Would the RBI surplus transfer help the government in achieving the fiscal deficit target?

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The talk of the town is the Central Bank’s transfer of Rs 1.76 lakh crore surplus to the government. The transfer amount is based on the recommendation of the Bimal Jalan Committee appointed on 26th December 2018 to review the Economic Capital Framework (ECF) for the RBI. The Committee was constituted after the finance ministry wanted the Central Bank to transfer more surplus to the government based on global practices.
The committee recommended to maintain the contingency fund reserve of the RBI at 5.5 percent of the balance sheet. This would result in a transfer of Rs 52, 637 crores to the government. The committee also recommended that the revaluation reserve of the RBI should not be toucheded for distribution.
In addition to Rs 52,637 crore, the government will be getting Rs 1.23 lakh crore as annual dividend from the RBI. The much higher dividend was on account of a large amount of Open Market Operations (OMOs) conducted by the Central Bank in the previous fiscal.
Rs 1.76 lakh crore, is more than what the government had factored in the budget for FY20. Of the total Rs 1.76 lakh crore, RBI has already paid Rs 28,000 crore in the last fiscal. It means the government will be getting around Rs 55,000 crore extra this fiscal, which is not budgeted. The question is what the government will do with the extra Rs 55,000 crore. Considering the slowdown in the economy, there is a huge cry for a stimulus package from the government. However, it is unlikely that the government would use this fund for a fiscal stimulus.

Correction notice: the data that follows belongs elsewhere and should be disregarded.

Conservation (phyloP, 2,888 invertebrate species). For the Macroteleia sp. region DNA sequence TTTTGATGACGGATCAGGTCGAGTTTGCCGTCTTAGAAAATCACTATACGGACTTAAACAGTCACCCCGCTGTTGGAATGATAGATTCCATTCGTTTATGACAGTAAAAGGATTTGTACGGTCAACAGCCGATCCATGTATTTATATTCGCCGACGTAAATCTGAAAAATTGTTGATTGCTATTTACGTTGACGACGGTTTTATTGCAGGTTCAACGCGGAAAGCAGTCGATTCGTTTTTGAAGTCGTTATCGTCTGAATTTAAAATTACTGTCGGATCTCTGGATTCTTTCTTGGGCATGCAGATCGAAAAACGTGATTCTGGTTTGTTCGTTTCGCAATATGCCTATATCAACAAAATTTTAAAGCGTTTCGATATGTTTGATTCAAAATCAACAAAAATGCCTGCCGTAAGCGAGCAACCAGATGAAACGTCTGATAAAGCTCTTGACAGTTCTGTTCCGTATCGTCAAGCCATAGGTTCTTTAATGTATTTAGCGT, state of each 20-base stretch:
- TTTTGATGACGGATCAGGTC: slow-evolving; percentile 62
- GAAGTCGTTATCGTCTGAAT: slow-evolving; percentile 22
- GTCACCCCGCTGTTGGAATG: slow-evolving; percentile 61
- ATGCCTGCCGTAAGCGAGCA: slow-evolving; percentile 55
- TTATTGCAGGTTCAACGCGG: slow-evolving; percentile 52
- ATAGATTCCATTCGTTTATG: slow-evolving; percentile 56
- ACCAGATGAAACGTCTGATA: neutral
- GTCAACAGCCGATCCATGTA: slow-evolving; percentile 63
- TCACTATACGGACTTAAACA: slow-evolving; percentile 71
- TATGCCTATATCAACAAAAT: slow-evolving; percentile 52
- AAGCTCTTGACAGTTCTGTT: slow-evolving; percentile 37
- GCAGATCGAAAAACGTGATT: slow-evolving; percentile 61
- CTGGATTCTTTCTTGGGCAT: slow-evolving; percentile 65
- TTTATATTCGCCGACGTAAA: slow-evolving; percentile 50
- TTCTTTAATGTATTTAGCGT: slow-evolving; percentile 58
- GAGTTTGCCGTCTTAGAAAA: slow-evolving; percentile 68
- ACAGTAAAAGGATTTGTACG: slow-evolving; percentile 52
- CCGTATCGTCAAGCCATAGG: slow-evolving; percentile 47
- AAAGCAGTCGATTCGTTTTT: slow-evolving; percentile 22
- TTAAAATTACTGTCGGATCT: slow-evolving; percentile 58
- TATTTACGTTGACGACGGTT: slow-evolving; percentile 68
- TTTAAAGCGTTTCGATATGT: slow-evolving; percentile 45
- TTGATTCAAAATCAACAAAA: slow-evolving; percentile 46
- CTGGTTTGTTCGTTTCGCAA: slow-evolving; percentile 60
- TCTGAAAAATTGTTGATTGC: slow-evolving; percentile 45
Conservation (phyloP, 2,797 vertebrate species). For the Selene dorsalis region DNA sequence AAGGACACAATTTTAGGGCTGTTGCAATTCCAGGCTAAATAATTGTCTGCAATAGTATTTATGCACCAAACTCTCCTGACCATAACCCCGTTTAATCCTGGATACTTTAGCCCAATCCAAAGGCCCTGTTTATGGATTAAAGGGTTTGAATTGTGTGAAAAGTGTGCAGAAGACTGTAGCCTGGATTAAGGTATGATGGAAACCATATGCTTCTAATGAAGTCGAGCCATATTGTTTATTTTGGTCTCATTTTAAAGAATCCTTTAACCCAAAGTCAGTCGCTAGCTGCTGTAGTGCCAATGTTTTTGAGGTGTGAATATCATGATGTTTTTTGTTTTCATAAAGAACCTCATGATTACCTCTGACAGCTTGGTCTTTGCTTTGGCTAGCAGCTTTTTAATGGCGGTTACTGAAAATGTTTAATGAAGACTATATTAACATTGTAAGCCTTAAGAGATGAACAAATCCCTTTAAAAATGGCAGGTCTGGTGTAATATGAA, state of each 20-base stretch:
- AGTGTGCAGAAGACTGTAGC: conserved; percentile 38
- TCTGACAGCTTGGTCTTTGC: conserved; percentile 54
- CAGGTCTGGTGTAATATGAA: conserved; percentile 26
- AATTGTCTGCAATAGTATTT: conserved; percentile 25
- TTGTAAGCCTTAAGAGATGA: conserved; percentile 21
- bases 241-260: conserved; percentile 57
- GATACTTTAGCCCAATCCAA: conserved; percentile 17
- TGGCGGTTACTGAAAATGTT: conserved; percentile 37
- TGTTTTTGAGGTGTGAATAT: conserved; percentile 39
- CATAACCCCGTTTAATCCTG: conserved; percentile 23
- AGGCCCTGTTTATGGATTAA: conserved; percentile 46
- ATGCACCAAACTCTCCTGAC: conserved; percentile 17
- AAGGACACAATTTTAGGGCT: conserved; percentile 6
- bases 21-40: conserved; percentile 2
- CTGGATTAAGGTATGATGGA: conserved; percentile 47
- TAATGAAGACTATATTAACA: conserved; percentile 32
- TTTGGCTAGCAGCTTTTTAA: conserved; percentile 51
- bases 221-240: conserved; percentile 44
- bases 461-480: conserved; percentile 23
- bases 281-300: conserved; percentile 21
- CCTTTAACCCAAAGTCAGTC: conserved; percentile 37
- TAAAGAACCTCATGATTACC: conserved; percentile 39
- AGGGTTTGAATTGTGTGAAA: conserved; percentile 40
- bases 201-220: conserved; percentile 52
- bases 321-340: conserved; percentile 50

The fiscal deficit target for FY20 stands at 3.3 percent of GDP. Considering the economic slowdown, there were apprehensions on whether the government will be able to achieve the target. The slowdown in the economy would have a negative impact on the revenue mobilization by the government. For instance, tax revenue collection to a great extent depends on how well the economy is performing. The tax revenue for FY20 is projected at Rs 16.49 lakh crore, with a growth rate of 25 percent. Similarly, the disinvestment target for FY20 is Rs 1.05 lakh crore. In the present scenario, both the numbers look ambitious.
However, with an additional Rs 55,000 crore coming to the government’s kitty, it would be a great relief for the government as it would help in achieving the fiscal deficit target. Otherwise, there would be only two options before the government either to cut down the expenditure or increase its borrowing. Both the steps will have its negative repercussions on the economy. With the economy slowing down, it won’t be feasible for the government to cut down its expenditure. Similarly, increasing market borrowing by the government could lead to crowding out of private investors.
Thus, the windfall gains of around Rs 55,000 crore came at the right time. If the government is able to achieve the fiscal deficit target, it would send a positive signal to the market. It also gives enough time for the government to deliberate more on the need to issue dollar-denominated bonds abroad. Considering the developments in the global economy, the government should be cautious in issuing dollar-denominated bonds.

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